If you are planning to execute these advanced techniques, it is essential to first consult with an experienced instructor or coach who can assess your skills and progress according to your ability. Resist the temptation to speed up the mastery of the stem christie turn by moving onto more complex methods without first perfecting earlier ones.
Use Pole Plants to Control Speed
How to Use Pole Plants for Speed Control
Pole plants are the easiest way to control your speed while skiing. This technique is simple and can be practiced by anyone, from beginner to expert skiers. The basic idea behind this technique is that using pole plants will help you maintain balance and rhythm, which in turn will give you better control over your speed.
To use pole plants for speed control, simply plant your poles in the snow as you make turns. As you do so, lean forward slightly, towards the direction of the next turn. This helps you keep your weight balanced and distributed properly, helping you avoid getting too much momentum that can cause you to go faster than intended.
“Pole planting allows you to manage terrain changes, adjust timing, or negotiate steep sections.” -Ski Magazine
Proper Pole Planting Techniques
The key to proper pole planting technique lies in your timing and direction. You need to place your poles into the ground precisely at the right moment, and in the right direction to get the desired results. Here’s how to do it:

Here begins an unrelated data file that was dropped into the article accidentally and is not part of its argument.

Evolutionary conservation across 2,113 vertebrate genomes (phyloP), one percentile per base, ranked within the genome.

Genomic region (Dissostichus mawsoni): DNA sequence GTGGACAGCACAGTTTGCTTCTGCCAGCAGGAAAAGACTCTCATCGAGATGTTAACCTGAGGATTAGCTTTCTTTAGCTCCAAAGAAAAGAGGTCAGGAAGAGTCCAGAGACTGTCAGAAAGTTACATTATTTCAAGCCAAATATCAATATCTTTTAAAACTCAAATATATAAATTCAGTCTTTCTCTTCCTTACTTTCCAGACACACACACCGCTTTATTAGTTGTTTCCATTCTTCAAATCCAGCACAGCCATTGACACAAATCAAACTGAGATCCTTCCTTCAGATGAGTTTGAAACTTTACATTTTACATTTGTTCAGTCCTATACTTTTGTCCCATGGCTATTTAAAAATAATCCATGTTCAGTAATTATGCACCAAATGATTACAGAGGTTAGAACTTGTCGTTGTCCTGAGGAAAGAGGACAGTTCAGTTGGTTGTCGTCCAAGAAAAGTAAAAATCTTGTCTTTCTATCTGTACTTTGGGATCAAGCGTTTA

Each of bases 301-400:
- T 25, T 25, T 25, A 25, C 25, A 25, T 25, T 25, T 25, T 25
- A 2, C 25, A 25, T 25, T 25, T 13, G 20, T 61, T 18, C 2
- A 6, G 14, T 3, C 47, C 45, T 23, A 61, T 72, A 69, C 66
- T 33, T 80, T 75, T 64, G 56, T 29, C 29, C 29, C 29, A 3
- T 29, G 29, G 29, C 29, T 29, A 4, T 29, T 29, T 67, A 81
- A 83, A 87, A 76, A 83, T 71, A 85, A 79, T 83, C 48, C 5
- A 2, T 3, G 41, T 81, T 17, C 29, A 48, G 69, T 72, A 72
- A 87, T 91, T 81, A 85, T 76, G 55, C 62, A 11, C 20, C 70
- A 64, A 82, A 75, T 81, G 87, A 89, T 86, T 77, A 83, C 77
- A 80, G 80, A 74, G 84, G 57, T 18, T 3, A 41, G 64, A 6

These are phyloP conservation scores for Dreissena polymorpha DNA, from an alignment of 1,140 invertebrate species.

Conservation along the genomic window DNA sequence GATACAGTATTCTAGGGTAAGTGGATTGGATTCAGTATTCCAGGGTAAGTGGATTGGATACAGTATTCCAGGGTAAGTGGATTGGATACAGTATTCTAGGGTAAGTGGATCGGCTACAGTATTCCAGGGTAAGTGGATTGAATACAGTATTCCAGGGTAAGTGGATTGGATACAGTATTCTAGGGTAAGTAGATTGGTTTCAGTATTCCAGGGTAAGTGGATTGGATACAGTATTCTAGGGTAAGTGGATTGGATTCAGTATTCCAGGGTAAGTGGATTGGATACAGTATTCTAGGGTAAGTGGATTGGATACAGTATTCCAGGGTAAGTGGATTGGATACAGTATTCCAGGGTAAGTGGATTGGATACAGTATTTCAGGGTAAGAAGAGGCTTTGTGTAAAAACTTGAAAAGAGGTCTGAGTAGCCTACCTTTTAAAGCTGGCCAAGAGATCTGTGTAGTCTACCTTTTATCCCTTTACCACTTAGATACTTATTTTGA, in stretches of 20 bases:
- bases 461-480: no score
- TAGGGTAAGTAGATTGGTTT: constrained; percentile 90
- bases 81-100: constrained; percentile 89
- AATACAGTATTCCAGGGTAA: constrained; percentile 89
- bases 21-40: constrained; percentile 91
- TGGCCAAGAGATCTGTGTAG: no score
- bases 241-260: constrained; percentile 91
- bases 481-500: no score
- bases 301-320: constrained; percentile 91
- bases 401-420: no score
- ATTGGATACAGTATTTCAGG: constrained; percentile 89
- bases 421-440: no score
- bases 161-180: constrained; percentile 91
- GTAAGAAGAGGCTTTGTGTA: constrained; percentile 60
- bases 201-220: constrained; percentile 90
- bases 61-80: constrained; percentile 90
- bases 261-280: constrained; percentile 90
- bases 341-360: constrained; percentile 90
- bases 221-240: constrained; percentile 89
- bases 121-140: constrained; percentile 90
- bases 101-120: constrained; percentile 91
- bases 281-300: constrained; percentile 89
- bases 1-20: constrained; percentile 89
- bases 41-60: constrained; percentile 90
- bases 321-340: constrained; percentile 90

- Plant poles early: Do not wait until you have already started turning to plant your poles. Instead, start moving your hands down towards your hips a split second before starting your turn, and drop the pole tip right as you begin to round the corner.
- Keep pole tips on the snow: Always keep the pole tips touching the snow as you plant them. This ensures that they provide the necessary support to aid in maintaining balance and distributing weight throughout the turn.
- Make sure your arm positioning is correct: Your arms should be positioned directly in front of you with little to no variation on the horizontal plane. This helps ensure that your movements are efficient and effective in maintaining balance.
Advanced Pole Planting Techniques for Speed Control
If you want an even more advanced technique, try offset pole planting. Offset poles allow you to get more control than normal pole plants while also looking cool as it has a distinctive rhythm to its pattern.